I'm trying really hard but I feel like I need to be an octopus to juggle housework, children, cooking, washing, dog feeding, dog walking, keeping puppy occupied, on top of my now developing sickness and crippling pregnancy fatigue. I don't feel like I have enough in me to carry this on much longer. This morning we woke up and she had ripped up the hallway carpet ‍♀️ after waking us up 3 times for seemingly no reason. We tried toileting, food, water etc. We think she just wanted to play hence the ripped up carpet!! But we can't be expected to get up at 3am to play! She obviously wasn't stimulated enough in the day to tire her out at night. But I dont have the energy or time to do much more than I'm already doing. Does that make sense? I also forgot to add in she eats her own poo!!!! It completely repulses me and even more so now with my sickness. I can't comprehend why she does it. She is raw fed. I try to clean up as soon as she does it but that can't always be done. Sorry I've gone on and on and on I just needed to get this off my chest and wonder if anyone can enlighten me on how to best deal with the situation and reassure me I'm not a terrible dog mum
     
  2. JoanneF

    JoanneF PetForums VIP

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    Don't wait so long outside. If you take her out and she doesn't toilet after five minutes, bring her in but don't take your eyes off her. Any hint of a toilet inside, scoop her up and get her out fast. If she doesn't try to toilet indoors (great!) take her out a second time and repeat until you do get outside toilets. And you might need to increase your reward. It has to be immediate to be clear that it's for toileting and not for anything else and it has to be generous to make it worth her while to hold her toilet until she is outside.

    And, as you will be with her, you can pick up poo straight away.

    For the nipping, keep walking out. There's no point in saying ”no” to a puppy, it's only a sound to them. And, while it might interrupt the behaviour, it doesn't tell them what you want instead. You might be seeing an escalation because of something called extinction burst.

    This is when a behaviour that used to get attention no longer works for the dog so he tries it all the harder and it seems like things are getting worse, not better. This is good, because it means that what you are doing is starting to work!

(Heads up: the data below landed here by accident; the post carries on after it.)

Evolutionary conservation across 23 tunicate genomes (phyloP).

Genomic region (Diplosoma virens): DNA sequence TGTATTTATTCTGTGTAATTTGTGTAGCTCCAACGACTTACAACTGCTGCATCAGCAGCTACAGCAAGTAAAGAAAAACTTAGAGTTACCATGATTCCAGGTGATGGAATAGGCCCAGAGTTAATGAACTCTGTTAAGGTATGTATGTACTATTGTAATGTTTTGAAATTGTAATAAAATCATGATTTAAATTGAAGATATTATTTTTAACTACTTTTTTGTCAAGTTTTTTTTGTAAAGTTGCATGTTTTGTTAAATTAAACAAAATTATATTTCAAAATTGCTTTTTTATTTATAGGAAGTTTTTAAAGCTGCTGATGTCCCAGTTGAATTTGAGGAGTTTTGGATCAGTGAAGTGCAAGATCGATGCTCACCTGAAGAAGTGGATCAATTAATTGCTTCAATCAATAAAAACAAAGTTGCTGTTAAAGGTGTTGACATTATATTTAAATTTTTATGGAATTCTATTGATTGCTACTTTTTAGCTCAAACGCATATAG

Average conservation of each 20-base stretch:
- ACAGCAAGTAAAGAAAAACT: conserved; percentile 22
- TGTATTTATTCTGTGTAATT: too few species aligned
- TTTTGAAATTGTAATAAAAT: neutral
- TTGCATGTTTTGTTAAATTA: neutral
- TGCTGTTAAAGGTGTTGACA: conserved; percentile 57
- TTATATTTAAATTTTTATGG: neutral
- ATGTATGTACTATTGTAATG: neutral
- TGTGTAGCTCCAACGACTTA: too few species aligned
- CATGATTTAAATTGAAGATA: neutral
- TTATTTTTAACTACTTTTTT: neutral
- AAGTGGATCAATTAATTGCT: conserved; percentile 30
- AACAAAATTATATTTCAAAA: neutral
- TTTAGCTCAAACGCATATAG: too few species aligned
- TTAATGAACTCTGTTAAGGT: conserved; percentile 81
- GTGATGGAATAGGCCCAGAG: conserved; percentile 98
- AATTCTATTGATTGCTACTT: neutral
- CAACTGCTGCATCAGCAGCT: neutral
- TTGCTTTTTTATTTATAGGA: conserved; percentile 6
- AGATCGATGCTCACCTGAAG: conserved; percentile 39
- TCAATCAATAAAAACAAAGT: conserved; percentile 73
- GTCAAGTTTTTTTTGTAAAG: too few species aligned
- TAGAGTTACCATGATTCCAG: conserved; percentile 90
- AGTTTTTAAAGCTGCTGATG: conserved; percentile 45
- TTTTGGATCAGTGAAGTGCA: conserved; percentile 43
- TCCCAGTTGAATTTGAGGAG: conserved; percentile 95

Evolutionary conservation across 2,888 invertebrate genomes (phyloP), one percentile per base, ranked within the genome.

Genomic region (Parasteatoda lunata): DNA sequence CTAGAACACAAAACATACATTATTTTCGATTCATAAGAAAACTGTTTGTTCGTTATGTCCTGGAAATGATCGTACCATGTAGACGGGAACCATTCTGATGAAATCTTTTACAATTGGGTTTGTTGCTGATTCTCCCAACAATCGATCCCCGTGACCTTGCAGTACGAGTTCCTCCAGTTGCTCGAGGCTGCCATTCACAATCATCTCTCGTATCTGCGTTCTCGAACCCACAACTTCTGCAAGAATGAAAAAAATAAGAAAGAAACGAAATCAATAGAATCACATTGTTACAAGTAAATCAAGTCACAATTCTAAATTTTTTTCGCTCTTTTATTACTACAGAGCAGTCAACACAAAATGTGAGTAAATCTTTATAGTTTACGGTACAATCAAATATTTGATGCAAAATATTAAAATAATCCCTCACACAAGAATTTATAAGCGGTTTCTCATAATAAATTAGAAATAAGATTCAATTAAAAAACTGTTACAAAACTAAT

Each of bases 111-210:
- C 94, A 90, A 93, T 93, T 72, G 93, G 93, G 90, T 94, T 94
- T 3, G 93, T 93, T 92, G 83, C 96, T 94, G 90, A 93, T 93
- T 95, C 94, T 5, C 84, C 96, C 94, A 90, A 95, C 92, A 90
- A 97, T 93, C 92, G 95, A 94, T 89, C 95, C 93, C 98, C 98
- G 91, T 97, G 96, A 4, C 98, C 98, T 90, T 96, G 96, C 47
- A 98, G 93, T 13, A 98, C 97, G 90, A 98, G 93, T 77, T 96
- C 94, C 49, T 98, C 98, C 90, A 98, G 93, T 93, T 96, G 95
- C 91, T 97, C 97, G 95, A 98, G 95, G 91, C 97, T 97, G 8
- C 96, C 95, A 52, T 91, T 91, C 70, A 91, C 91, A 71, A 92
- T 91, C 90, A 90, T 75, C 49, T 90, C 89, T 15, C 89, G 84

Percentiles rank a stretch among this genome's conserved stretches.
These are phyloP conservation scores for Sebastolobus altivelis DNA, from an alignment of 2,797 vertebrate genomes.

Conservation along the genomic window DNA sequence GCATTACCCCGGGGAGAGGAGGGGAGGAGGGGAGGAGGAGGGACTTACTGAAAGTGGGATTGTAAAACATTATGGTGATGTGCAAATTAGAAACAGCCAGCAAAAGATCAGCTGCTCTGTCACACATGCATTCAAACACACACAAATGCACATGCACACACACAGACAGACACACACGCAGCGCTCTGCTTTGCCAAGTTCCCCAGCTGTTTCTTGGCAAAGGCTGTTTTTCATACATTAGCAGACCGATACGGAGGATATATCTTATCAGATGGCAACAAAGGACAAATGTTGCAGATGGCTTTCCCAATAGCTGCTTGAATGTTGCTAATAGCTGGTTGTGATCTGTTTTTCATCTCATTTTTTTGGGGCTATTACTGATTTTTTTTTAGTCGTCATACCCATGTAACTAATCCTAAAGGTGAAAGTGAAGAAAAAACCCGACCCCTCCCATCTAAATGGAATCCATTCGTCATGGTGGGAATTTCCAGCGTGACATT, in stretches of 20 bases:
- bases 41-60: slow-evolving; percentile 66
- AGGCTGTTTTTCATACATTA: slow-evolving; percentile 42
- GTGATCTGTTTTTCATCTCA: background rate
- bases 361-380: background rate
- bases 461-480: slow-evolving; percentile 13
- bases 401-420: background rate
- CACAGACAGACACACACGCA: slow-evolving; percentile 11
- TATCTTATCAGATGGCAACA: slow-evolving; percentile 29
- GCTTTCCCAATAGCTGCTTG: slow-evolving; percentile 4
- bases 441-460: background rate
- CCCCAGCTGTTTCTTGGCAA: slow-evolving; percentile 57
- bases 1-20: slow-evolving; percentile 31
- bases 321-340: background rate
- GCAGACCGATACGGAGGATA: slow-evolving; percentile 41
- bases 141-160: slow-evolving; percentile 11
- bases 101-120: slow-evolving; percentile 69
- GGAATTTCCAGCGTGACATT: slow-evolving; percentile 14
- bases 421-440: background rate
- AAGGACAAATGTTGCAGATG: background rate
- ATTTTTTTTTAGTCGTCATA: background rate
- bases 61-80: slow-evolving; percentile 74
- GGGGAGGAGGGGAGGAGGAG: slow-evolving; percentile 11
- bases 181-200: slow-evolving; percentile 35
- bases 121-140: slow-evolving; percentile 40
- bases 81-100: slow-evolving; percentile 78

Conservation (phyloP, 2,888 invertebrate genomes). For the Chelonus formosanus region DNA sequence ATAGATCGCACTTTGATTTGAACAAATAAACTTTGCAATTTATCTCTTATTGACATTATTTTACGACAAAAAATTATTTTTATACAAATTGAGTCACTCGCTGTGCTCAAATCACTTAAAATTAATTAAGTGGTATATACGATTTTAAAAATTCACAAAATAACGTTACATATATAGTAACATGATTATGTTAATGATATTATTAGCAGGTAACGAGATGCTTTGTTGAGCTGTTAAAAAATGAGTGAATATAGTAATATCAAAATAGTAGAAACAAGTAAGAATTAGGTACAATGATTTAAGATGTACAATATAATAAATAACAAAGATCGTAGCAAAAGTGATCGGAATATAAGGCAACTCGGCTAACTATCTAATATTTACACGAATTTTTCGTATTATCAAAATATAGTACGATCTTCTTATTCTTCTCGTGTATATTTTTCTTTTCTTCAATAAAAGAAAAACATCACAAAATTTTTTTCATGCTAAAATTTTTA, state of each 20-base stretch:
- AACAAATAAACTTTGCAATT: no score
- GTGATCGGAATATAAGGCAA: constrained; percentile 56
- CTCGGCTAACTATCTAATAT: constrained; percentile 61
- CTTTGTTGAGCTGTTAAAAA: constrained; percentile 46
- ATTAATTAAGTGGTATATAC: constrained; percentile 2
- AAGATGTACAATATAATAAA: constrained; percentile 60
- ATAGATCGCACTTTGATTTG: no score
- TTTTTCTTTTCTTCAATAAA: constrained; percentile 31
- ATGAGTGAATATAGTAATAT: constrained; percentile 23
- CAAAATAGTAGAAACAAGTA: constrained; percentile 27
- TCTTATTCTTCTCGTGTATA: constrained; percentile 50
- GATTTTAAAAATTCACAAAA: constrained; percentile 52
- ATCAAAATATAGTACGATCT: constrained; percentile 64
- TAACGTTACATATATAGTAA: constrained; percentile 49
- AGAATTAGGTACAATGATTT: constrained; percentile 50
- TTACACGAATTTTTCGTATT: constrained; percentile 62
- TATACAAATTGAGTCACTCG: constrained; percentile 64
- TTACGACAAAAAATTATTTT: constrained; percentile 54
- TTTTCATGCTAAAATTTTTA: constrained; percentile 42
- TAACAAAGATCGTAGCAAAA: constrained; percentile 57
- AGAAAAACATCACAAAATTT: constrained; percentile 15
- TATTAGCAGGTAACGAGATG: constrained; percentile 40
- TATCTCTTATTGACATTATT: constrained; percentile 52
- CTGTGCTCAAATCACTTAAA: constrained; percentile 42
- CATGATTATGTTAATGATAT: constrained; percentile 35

How old are the children - can they help out?
     
    Ian246, Lurcherlad and O2.0 like this.
  3. O2.0

    O2.0 PetForums VIP

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    All of what you describe is normal puppy stuff and totally solvable, but I feel like you also need to know that it is 100% okay also to return her to the breeder. She's still young and could easily find a more suitable home. Sometimes things don't work out and things change, that's why you get a dog from a responsible breeder or rescue so if need be, you can return them.
    There is no shame in admitting there is a mismatch between dog and home. It happens :)
     
    Burrowzig, Twiggy, lorilu and 4 others like this.
  4. Boxer123

    Boxer123 PetForums VIP

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    Take a deep breath. All of this is normal the biting, poop eating, toileting inside, harassing the older dog (not dominance just pups wanting to play).

    My neighbour who is the is the sweetest, most gentle lady with impeccably behaved dogs has just got a puppy. I bumped into her looking tired and harassed the other morning and she told me she could have throttled her the night before. All in jest of course but it is blooming stressful!

    In one sense all you can do is ride it out. Put the training and routine in and it soon passes.

    As others have said if you do feel it’s to much there is no shame in returning pup to the breeder.
     
    JoanneF likes this.
  5. lymorelynn

    lymorelynn UN Peacekeeper in training
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    Closing at the op's request.